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Cancer Epigenetics: It is Time to Move Forward to Therapy | OMICS International
ISSN: 1948-593X
Journal of Bioanalysis & Biomedicine

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Cancer Epigenetics: It is Time to Move Forward to Therapy

Taichun Qin*

Department of Cellular & Molecular Oncology, University of Texas MD Anderson Cancer Center, Houston, TX 77030, USA

*Corresponding Author:
Taichun Qin
Department of Cellular & Molecular Oncology
University of Texas MD Anderson Cancer Center
Houston, TX 77030, USA
Tel: 713-745-3931
Fax: 737-451-683
E-mail: [email protected]

Received Date: November 30, 2012; Accepted: December 02, 2012; Published Date: December 08, 2012

Citation:Qin T (2012) Cancer Epigenetics: It is Time to Move Forward to Therapy. J Bioanal Biomed S5:e001. doi:10.4172/1948-593X.S5-e001

Copyright: © 2012 Qin T. This is an open-access article distributed under the terms of the Creative Commons Attribution License, which permits unrestricted use, distribution, and reproduction in any medium, provided the original author and source are credited.

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Epigenetics is defined as the study of heritable changes in gene expression that do not involve changes in the DNA sequence. Epigenetic regulation of gene expression over the past few years has been recognized as an important role in the development of cancer. Two molecular mechanisms are known for epigenetic gene regulation: DNA methylation and histone modification [1]. DNA methylation is the addition of a methyl group to the cytosine (C) in a cytosineguanine (CpG) pair. “CpG islands” are the clusters of CpG pair in small stretches of DNA. These regions often regulate transcription of DNA into RNA. Almost half the genes in our genome have such CpG-rich promoter regions [2]. As with genetic aberration, aberrant promoter hypermethylation is an alternative mechanism to inactivate tumor suppressor genes. It can have an effect similar to coding-region mutation, leading to a loss of gene function.

Chemical modifications of the N-terminal domains of all core histones, such as acetylation, methylation, and phosphorylation at certain residues have been functionally linked to transcription and act as a ‘histone code’. Transcription states can be predicted simply by deciphering this code [3,4]. Acetylation of lysine residues on the N-terminal tails of the histones neutralizes the positive charge of the histone tail and decreases its affinity to negatively charged DNA, leading to the conversion of euchromatin from a compact to a more open structure. As a consequence, histone acetylation facilitates the binding of transcription factors to the promoter region to activate gene transcription [5], whereas deacetylation results in gene repression. These changes in acetylation are mediated by histone acetyltransferases [6] and histone deacetylases [7,8]. Growing evidence suggests a relationship between alterations in chromatin structure and the development of cancer. Histone methyltransferases (HMTs) are enzymes that catalyze the addition of methyl marks to histone proteins, as a result, it changes histone architecture and modulate gene expression. Aberrant expression of HMTs is associated with tumorigenesis and progression. The discovery of the first histone demethylase (HDM) that shows the reversibility of histone methylation also has an implication in cancer [9]. Lysine methyltransferases and demethylases are considered as transcriptional co-regulators that dynamically regulate the addition of histone methylation and removal of methylation. EZH2 is an important histone lysine methyltransferase that works cooperatively as part of a multi-subunit complex known as PRC2. EZH2 is responsible for methylating a key residue (H3K27) on histone tails.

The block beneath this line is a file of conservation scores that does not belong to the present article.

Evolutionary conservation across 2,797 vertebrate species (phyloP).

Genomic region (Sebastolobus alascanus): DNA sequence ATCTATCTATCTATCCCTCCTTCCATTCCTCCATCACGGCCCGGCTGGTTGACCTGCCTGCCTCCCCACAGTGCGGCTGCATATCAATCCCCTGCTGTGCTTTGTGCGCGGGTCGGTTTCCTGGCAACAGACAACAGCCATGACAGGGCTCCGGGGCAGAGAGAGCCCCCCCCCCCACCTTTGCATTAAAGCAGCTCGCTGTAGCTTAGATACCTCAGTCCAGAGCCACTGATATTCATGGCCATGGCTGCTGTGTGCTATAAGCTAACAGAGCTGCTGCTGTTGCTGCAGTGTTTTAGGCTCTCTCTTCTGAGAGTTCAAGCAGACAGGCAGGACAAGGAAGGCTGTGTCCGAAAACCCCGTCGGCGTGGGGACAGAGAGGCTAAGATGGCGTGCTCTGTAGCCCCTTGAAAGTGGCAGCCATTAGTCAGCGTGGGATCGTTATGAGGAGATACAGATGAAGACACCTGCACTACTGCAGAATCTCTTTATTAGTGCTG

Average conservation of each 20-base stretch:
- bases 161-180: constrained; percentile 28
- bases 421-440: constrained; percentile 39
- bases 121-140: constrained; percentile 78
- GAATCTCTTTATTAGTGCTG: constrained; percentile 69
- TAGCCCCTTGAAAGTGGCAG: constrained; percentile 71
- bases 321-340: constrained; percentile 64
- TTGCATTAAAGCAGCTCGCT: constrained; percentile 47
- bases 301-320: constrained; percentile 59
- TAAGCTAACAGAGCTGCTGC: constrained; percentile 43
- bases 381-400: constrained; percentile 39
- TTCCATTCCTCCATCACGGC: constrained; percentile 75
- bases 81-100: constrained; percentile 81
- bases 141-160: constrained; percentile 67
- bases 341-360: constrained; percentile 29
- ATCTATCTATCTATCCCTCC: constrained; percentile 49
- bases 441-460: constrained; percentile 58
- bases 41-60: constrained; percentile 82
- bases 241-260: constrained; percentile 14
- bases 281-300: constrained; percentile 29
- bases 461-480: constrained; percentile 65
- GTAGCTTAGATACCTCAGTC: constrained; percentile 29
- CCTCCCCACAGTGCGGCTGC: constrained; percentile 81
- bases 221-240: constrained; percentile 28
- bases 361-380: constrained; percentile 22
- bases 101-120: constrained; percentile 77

Therefore, high expectations in the treatment are related to the use of so-called “epigenetic drugs” that reverse the aberrant epigenetic changes through modulating activity of enzymes. 5-aza-2’- deoxycytidien and 5-azacytidine have been approved by the US food and drug administration for the treatment of myedysplastic syndrome and and some clinical trials of combining the demethylating agents with other anti-cancer drugs for the treatment of different types of lukemias and solid tumors are ongoing. Members of the superfamily of histone deacetylases (HDACs) are attractive targets for therapeutic intervention. HDAC inhibitors were therapeutically effective on hematological malignancies. For example, vorinostat and romidepsin have recently been approved for the treatment of relapsed or refractory T-cell lymphoma in the USA and Japan. The combination of DNA demethylaiton and HDACs are more efficient on activation of tumor suppressor genes, resulting in a better clinical outcome of therapy. EZH2 is over-expressed in many solid tumors and hematologic malignancies and typically associates with a poor prognosis as well as in tumor initiation and progression, migration and angiogenesis. GSK 126 that is highly selective for EZH2 that shows a promising perspective in the treatment of lymphoma with EZH2 mutations [10].

With the discovery of novel histone modifying enzymes that are involved in different types of cancer, it provides potential targets for drug development. Some pharmaceutical companies are working on modulating those enzymes to provide a potential better way for cancer treatment. We expect these novel approaches will benefit more cancer patients in the near future.


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